After building the most powerful electric ferry in the world, Søby Værft shipyard is keen to use its experience to build more electric and hybrid ferries
Søby Værft shipyard aims to continue building green and electric ferries after building e-ferry Ellen, the most powerful electric ferry in the world.
The Denmark-headquartered shipyard dates from 1931 and offers repairs as well as shipbuilding, with ship repair the largest part of its business. As its chief technical officer Henrik Frederiksen tells Passenger Ship Technology, “This is because we do not always have newbuildings contracted, some years we do and some we don’t, although last year we delivered five newbuildings.”
Indeed, last year was a stand-out year as not only was all-electric ferry Ellen delivered by the shipyard but also electric-hybrid ferry Kanalen. The other three newbuildings were fishing boats for Norway. Overall, the shipyard has built 10 ferries and repaired many others over the years.
Speaking about the impact of Ellen for the yard, Mr Frederiksen says “We are concentrating on electric, hybrid and green ferries, having started with Ellen in 2015. This is the way the industry is going and we have good experience having built the most powerful electric ferry in the world. And we delivered Kanalen last year, so we have experience with both hybrid and fully electric. This is a huge advantage as we know all the rules and it is very different when you build fully electric ferries.”
The shipyard was one of nine partners in the consortium building Danish operator Ærø Kommune’s all-electric ferry Ellen, which breaks several barriers. With its route covering a 22-nautical mile crossing, it travels a greater distance than any other all-electric ferry and has the largest battery pack installed at sea. It is also the first electric ferry to have no emergency back-up generator.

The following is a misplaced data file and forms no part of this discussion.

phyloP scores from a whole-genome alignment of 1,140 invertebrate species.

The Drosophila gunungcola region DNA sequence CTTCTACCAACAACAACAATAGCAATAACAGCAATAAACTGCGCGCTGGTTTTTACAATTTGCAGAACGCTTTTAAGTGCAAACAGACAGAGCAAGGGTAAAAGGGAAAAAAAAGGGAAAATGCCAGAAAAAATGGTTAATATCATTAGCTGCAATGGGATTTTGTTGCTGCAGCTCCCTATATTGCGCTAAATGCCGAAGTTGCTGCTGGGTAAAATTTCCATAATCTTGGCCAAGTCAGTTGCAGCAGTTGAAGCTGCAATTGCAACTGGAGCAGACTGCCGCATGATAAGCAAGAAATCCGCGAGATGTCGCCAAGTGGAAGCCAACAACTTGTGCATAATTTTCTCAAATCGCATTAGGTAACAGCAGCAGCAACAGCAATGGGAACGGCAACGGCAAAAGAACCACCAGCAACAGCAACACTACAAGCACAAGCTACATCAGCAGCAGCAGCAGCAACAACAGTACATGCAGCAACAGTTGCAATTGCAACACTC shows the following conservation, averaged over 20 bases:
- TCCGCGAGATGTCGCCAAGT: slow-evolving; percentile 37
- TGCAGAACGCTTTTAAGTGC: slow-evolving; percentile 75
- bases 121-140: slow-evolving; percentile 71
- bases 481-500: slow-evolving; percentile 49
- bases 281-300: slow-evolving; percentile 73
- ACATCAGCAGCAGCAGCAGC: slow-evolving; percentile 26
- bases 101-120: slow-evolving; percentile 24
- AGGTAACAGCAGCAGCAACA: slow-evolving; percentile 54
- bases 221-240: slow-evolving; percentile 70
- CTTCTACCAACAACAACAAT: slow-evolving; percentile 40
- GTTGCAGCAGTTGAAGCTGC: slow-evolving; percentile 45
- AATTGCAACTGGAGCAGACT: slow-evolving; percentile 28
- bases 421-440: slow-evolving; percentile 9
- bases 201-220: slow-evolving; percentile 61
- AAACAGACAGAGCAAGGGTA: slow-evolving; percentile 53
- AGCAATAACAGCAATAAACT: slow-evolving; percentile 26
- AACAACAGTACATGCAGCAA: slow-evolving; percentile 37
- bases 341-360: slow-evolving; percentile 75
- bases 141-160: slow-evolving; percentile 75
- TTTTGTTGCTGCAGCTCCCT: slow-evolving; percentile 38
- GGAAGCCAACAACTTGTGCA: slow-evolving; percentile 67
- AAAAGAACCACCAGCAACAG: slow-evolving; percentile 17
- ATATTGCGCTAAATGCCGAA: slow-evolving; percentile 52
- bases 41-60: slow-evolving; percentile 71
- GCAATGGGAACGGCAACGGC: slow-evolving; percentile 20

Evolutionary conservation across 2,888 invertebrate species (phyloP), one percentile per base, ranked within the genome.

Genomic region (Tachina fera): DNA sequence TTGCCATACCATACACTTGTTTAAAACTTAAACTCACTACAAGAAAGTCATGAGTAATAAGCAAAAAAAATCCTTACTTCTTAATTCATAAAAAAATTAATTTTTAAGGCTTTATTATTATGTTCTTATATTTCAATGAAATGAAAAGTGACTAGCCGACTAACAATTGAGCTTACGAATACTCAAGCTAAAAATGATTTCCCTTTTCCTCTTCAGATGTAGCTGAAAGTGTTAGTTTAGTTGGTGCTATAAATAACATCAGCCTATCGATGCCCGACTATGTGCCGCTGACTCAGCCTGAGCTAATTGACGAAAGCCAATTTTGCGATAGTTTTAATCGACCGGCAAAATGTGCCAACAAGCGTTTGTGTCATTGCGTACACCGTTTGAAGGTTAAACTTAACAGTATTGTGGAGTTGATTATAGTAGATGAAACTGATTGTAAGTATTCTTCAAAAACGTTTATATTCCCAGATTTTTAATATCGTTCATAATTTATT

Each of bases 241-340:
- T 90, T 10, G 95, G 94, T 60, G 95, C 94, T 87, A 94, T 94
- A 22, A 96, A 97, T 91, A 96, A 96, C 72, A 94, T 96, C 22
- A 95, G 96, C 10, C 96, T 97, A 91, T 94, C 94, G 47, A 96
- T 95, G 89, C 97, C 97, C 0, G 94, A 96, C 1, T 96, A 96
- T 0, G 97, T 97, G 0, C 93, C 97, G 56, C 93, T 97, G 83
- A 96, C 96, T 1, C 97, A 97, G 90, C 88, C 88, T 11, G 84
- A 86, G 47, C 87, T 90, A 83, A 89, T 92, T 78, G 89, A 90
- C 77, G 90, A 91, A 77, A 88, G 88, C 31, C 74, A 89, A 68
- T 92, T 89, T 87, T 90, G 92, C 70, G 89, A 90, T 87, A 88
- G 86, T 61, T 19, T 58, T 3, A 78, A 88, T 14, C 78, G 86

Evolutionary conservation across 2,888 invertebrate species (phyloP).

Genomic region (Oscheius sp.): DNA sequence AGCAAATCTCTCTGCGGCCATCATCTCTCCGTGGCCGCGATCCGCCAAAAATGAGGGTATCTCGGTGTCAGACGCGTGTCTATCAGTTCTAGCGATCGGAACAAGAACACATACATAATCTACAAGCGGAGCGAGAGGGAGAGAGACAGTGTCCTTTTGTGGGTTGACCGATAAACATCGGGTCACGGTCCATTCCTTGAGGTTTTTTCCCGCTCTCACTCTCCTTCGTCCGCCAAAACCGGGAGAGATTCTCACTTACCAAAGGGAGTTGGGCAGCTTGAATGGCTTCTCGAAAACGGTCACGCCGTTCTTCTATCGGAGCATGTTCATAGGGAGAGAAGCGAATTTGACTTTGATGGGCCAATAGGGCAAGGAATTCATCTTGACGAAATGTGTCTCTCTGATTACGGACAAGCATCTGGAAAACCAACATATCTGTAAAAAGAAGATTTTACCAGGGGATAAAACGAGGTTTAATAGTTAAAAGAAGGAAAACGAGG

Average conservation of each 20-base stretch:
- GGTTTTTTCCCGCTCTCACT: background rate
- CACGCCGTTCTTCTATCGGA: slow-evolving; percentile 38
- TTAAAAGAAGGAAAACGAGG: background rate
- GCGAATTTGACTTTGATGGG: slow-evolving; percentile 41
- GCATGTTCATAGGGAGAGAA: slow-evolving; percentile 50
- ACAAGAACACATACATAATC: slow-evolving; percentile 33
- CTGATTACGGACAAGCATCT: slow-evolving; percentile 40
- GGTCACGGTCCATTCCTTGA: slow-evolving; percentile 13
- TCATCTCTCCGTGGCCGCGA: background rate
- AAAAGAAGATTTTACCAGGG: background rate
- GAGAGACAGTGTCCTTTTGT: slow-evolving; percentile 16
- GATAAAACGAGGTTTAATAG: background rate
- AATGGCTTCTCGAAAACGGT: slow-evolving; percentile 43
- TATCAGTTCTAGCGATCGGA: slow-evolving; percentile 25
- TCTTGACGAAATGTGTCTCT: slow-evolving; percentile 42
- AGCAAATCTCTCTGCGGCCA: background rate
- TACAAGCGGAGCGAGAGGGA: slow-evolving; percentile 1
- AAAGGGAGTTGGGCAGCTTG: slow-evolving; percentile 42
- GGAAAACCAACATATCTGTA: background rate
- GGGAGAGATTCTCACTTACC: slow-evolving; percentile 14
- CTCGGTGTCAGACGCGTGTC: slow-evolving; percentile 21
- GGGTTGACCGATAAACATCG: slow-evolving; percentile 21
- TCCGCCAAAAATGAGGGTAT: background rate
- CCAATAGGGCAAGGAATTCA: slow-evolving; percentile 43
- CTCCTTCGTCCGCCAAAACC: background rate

Creating this e-ferry prototype, delivered in May last year, involved building a fully electric-powered green ferry which can sail without CO2 emissions. The project is supported by the European Commission’s €80Bn (US$90.5Bn) research and innovation initiative Horizon 2020.
On 15 June 2015, Søby Værft started the project. Mr Frederiksen highlights the main challenge. “In terms of building Ellen, the challenge was that it was electric, so we had to invent it from the beginning. This was the case for class; the Danish Maritime Authorities did not have a complete set of rules for how to build an electric ferry so we had to use an alternative design. As a shipyard it was interesting for us to be involved in developing the entire project.”
He says the first thing he did was to travel to Norway to tour the world’s first electric ferry Ampere. Mr Frederiksen says “We wanted to see how they did it, and we decided to avoid having any oil or hydraulic systems on board to keep the ferry as quiet as possible.”
He says the shipyard’s goal was that passengers unaware that the ferry was electric, would realise there was something different about the ferry due to the lack of noise and vibration. Mr Frederiksen continues “That is why we removed hydraulic systems as they make noise. All our ventilation systems are quiet and our bow thruster system is a special design that works quietly. Together, this means the ferry is very quiet and comfortable and does not create noise when entering and leaving the harbour and during manoeuvring.”